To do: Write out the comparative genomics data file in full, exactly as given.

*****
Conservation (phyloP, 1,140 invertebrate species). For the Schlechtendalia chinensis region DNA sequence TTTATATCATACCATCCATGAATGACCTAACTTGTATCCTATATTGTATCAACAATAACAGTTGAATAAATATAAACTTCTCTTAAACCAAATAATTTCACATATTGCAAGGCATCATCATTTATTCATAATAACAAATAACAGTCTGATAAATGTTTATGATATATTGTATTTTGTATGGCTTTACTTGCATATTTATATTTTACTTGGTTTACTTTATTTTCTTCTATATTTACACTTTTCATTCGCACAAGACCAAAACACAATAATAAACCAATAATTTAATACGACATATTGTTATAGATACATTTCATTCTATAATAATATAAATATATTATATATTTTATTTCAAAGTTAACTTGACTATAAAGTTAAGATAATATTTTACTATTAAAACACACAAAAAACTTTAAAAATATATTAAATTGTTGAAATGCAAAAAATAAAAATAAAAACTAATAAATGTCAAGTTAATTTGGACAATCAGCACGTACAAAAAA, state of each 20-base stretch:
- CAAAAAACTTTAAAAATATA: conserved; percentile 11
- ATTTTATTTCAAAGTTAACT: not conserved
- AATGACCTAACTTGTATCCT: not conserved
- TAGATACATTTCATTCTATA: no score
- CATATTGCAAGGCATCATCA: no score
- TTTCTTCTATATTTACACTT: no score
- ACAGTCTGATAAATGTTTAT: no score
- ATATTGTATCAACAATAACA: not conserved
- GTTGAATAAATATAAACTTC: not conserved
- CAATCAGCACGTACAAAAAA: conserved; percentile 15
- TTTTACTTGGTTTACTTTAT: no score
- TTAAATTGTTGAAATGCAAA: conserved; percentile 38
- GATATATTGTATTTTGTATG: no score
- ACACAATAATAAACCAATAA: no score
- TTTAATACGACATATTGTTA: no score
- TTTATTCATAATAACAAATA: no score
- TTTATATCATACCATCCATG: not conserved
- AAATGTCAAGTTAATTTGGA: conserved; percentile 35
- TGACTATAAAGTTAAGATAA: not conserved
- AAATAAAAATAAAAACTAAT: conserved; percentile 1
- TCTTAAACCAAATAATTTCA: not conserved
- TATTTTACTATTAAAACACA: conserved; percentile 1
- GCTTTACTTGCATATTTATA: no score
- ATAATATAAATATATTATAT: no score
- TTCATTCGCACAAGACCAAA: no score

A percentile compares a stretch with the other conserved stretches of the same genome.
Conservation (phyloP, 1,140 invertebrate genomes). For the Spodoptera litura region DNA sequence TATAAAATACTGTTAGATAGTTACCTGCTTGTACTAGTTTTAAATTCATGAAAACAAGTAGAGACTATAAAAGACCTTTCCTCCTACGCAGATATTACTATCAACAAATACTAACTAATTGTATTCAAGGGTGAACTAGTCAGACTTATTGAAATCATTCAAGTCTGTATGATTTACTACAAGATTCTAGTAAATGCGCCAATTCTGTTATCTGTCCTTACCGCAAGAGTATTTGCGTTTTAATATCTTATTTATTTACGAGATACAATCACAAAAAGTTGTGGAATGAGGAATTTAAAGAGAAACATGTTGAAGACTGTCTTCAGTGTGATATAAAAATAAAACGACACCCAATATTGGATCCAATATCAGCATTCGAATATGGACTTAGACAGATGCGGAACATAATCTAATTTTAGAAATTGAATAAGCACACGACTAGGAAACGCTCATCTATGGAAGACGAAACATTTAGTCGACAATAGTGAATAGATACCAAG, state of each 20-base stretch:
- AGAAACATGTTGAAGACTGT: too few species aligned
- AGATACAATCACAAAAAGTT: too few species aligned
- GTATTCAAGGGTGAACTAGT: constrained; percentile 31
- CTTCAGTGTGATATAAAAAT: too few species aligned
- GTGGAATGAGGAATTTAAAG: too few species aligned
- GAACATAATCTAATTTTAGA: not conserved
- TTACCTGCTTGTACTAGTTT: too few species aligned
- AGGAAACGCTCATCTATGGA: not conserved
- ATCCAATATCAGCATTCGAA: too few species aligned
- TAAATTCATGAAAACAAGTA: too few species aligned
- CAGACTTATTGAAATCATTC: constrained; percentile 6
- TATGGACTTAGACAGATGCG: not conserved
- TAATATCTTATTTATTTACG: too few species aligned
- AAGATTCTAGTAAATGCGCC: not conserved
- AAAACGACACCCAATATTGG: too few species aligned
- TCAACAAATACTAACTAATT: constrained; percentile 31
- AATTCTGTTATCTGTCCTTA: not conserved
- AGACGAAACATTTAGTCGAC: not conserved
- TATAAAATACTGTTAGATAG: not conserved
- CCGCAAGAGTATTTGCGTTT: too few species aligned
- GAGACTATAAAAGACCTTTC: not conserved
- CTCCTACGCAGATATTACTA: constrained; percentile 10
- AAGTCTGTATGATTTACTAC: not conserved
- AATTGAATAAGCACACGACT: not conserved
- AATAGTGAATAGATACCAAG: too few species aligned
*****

Conservation (phyloP, 1,140 invertebrate species). For the Schlechtendalia chinensis region DNA sequence TTTATATCATACCATCCATGAATGACCTAACTTGTATCCTATATTGTATCAACAATAACAGTTGAATAAATATAAACTTCTCTTAAACCAAATAATTTCACATATTGCAAGGCATCATCATTTATTCATAATAACAAATAACAGTCTGATAAATGTTTATGATATATTGTATTTTGTATGGCTTTACTTGCATATTTATATTTTACTTGGTTTACTTTATTTTCTTCTATATTTACACTTTTCATTCGCACAAGACCAAAACACAATAATAAACCAATAATTTAATACGACATATTGTTATAGATACATTTCATTCTATAATAATATAAATATATTATATATTTTATTTCAAAGTTAACTTGACTATAAAGTTAAGATAATATTTTACTATTAAAACACACAAAAAACTTTAAAAATATATTAAATTGTTGAAATGCAAAAAATAAAAATAAAAACTAATAAATGTCAAGTTAATTTGGACAATCAGCACGTACAAAAAA, state of each 20-base stretch:
- CAAAAAACTTTAAAAATATA: conserved; percentile 11
- ATTTTATTTCAAAGTTAACT: not conserved
- AATGACCTAACTTGTATCCT: not conserved
- TAGATACATTTCATTCTATA: no score
- CATATTGCAAGGCATCATCA: no score
- TTTCTTCTATATTTACACTT: no score
- ACAGTCTGATAAATGTTTAT: no score
- ATATTGTATCAACAATAACA: not conserved
- GTTGAATAAATATAAACTTC: not conserved
- CAATCAGCACGTACAAAAAA: conserved; percentile 15
- TTTTACTTGGTTTACTTTAT: no score
- TTAAATTGTTGAAATGCAAA: conserved; percentile 38
- GATATATTGTATTTTGTATG: no score
- ACACAATAATAAACCAATAA: no score
- TTTAATACGACATATTGTTA: no score
- TTTATTCATAATAACAAATA: no score
- TTTATATCATACCATCCATG: not conserved
- AAATGTCAAGTTAATTTGGA: conserved; percentile 35
- TGACTATAAAGTTAAGATAA: not conserved
- AAATAAAAATAAAAACTAAT: conserved; percentile 1
- TCTTAAACCAAATAATTTCA: not conserved
- TATTTTACTATTAAAACACA: conserved; percentile 1
- GCTTTACTTGCATATTTATA: no score
- ATAATATAAATATATTATAT: no score
- TTCATTCGCACAAGACCAAA: no score

A percentile compares a stretch with the other conserved stretches of the same genome.
Conservation (phyloP, 1,140 invertebrate genomes). For the Spodoptera litura region DNA sequence TATAAAATACTGTTAGATAGTTACCTGCTTGTACTAGTTTTAAATTCATGAAAACAAGTAGAGACTATAAAAGACCTTTCCTCCTACGCAGATATTACTATCAACAAATACTAACTAATTGTATTCAAGGGTGAACTAGTCAGACTTATTGAAATCATTCAAGTCTGTATGATTTACTACAAGATTCTAGTAAATGCGCCAATTCTGTTATCTGTCCTTACCGCAAGAGTATTTGCGTTTTAATATCTTATTTATTTACGAGATACAATCACAAAAAGTTGTGGAATGAGGAATTTAAAGAGAAACATGTTGAAGACTGTCTTCAGTGTGATATAAAAATAAAACGACACCCAATATTGGATCCAATATCAGCATTCGAATATGGACTTAGACAGATGCGGAACATAATCTAATTTTAGAAATTGAATAAGCACACGACTAGGAAACGCTCATCTATGGAAGACGAAACATTTAGTCGACAATAGTGAATAGATACCAAG, state of each 20-base stretch:
- AGAAACATGTTGAAGACTGT: too few species aligned
- AGATACAATCACAAAAAGTT: too few species aligned
- GTATTCAAGGGTGAACTAGT: constrained; percentile 31
- CTTCAGTGTGATATAAAAAT: too few species aligned
- GTGGAATGAGGAATTTAAAG: too few species aligned
- GAACATAATCTAATTTTAGA: not conserved
- TTACCTGCTTGTACTAGTTT: too few species aligned
- AGGAAACGCTCATCTATGGA: not conserved
- ATCCAATATCAGCATTCGAA: too few species aligned
- TAAATTCATGAAAACAAGTA: too few species aligned
- CAGACTTATTGAAATCATTC: constrained; percentile 6
- TATGGACTTAGACAGATGCG: not conserved
- TAATATCTTATTTATTTACG: too few species aligned
- AAGATTCTAGTAAATGCGCC: not conserved
- AAAACGACACCCAATATTGG: too few species aligned
- TCAACAAATACTAACTAATT: constrained; percentile 31
- AATTCTGTTATCTGTCCTTA: not conserved
- AGACGAAACATTTAGTCGAC: not conserved
- TATAAAATACTGTTAGATAG: not conserved
- CCGCAAGAGTATTTGCGTTT: too few species aligned
- GAGACTATAAAAGACCTTTC: not conserved
- CTCCTACGCAGATATTACTA: constrained; percentile 10
- AAGTCTGTATGATTTACTAC: not conserved
- AATTGAATAAGCACACGACT: not conserved
- AATAGTGAATAGATACCAAG: too few species aligned